Open letter to car designers

Car Designers:

I have been looking for a replacement for our aging family car.  As I have browsed the showrooms (I thought we’d probably buy near-new secondhand in a couple of years from the start of my search)  I have found no cars meeting my preferences.  I have asked at several dealers “Is there a standard way of giving feedback to the designers?  Some way to say what I was looking for that you don’t have?”  – and the answer is “What we get is what we sell – maybe you could write to the manufacturer.”

What are they teaching them in Business School?  Is this the outcome of the MBA courses?

For your information:  How I will assess candidates for “our new car”

The car will probably be used by newly qualified drivers, so I want their input – but they may be seduced by fashionable styling.  I have figured out how I will do the final selection process:

  1. With a tall teenager, the likely next user,  go to the car-yard on a 25 – 28 degree Celsius day.  Bring cardboard cutouts of high kerb and letter-box
  2. Have the car put in a sunny spot for the teenager to examine it.
  3. Check official fuel consumption.
  4. Check for manual window winding – Don’t listen to their “It’s a five year warranty!”: I have had a two-year old car electric window die, and, two hundred K from a dealer, that is not good.   The window which was repaired had serious rust start just after the warranty expired, too.  Secondly, for a student-car, out of warranty, we want something home-servicable – and as a student, I fixed my window winder when it broke.  Thirdly, what if the car gets dropped in deep water?  Electric systems stop onewinding the window down, making it harder to escape,
  5. Check for manual gear option – as a learner, it is best to get the full licence.
  6. Have the tall teenager sit in the driver seat, and check for leg fit and adjustment of steering wheel and seat.  How easy is it to re-set for other drivers?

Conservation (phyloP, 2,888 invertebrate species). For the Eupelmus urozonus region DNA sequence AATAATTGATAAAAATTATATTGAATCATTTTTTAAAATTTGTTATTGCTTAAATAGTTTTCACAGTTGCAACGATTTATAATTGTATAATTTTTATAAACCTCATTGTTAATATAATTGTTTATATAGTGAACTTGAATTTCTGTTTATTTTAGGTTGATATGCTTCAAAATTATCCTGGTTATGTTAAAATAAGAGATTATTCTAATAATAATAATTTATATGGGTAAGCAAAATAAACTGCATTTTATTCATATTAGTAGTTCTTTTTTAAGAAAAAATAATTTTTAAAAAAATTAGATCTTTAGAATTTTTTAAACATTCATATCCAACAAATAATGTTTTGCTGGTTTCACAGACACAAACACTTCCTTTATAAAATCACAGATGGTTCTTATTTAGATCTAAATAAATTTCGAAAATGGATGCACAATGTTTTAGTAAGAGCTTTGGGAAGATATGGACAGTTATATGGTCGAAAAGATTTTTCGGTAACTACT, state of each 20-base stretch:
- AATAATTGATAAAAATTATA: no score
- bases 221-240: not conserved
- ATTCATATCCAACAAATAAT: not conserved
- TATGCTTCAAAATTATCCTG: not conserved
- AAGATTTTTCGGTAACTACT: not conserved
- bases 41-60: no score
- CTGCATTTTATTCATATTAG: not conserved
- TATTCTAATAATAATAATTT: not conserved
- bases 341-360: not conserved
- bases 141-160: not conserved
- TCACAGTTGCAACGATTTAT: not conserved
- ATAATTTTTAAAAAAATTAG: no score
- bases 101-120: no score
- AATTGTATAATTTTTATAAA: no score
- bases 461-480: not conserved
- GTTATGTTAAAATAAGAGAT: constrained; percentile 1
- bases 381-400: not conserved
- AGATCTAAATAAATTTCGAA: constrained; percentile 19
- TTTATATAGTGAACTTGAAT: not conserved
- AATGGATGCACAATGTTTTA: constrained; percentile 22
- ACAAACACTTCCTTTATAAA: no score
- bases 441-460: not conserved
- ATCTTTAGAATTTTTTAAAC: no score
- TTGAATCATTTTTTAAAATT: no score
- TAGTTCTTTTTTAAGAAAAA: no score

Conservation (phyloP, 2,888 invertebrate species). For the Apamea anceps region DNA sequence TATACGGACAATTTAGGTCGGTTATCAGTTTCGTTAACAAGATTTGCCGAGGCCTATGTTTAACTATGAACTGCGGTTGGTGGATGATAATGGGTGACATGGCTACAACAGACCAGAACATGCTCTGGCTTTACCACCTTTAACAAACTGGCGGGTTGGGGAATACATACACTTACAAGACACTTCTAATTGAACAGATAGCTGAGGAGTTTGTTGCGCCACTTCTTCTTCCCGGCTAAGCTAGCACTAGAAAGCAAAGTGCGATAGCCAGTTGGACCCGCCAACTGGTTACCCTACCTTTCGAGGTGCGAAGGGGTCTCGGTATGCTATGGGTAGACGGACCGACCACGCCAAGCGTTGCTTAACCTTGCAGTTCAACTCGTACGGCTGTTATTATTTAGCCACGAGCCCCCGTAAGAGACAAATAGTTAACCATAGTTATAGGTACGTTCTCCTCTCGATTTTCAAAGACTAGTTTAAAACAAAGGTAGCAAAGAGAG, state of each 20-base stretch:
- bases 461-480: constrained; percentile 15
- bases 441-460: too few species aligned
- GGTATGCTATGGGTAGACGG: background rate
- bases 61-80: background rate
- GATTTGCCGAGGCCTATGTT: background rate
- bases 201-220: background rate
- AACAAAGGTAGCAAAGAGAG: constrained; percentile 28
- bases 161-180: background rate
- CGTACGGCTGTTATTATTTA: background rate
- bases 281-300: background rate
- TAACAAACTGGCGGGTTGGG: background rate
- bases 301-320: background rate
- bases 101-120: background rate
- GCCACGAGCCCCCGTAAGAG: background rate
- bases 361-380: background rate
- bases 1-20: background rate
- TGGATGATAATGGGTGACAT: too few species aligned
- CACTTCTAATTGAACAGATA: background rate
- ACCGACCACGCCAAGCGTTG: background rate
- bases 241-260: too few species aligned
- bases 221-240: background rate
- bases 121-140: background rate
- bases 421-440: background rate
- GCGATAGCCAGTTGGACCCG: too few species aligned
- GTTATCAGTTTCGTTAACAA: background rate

7. Have the teenager check for blind areas.  How big are the blind spots as things approach?  How far from the car do the letter-box and kerb become invisible?  Can the ve guess when the cutouts (held by me, so the vertical dimension is known) are about to touch the car?  Don’t use remote image systems – they’ll break down when you have become dependant on them, making more repairs income for the car manufacturer.
  8. Test for vision:  Can ve rest ves elbow on the window ledge?  Are the rear side windows higher again?  Would a toddler be able to watch the scenery from the rear seat?  When the driver looks over the rear seat, does the rear glass go down to the line of sight over the shoulder of the rear seat, or is there a lot of solid metal instead?  Can the driver see the bonnet’s front curve, or is the dashboard moulding raised so high that one can’t see even the top of the bonnet even when one’s head hits the roof?  Does the sun visor fold down to block vision at the right height to cut glare while allowing one to see the road ahead, or will the driver need a cap ?  (Many cars have the visor so high that it is ineffective – of which more later.)
  9. If the side windows slope in towards the roof, are there side shields, so that the windows can be opened to let out steam on cold, rainy days?  If not, we will need to run the aircon to stop the car fogging up.  That uses more fuel.
  10. We are likely to visit friends who live up five K’s of gravel road.  It’s not off-road driving – but rough.  We don’t need four-wheel drive, but is the car designed only for tarmac – for example, light-weight wheel bearings?  Expert drivers report that “safety” features which override the driver’s breaking and steering decisions are not good in some situations – including gravel.  Can these features, if present, be turned off in this car?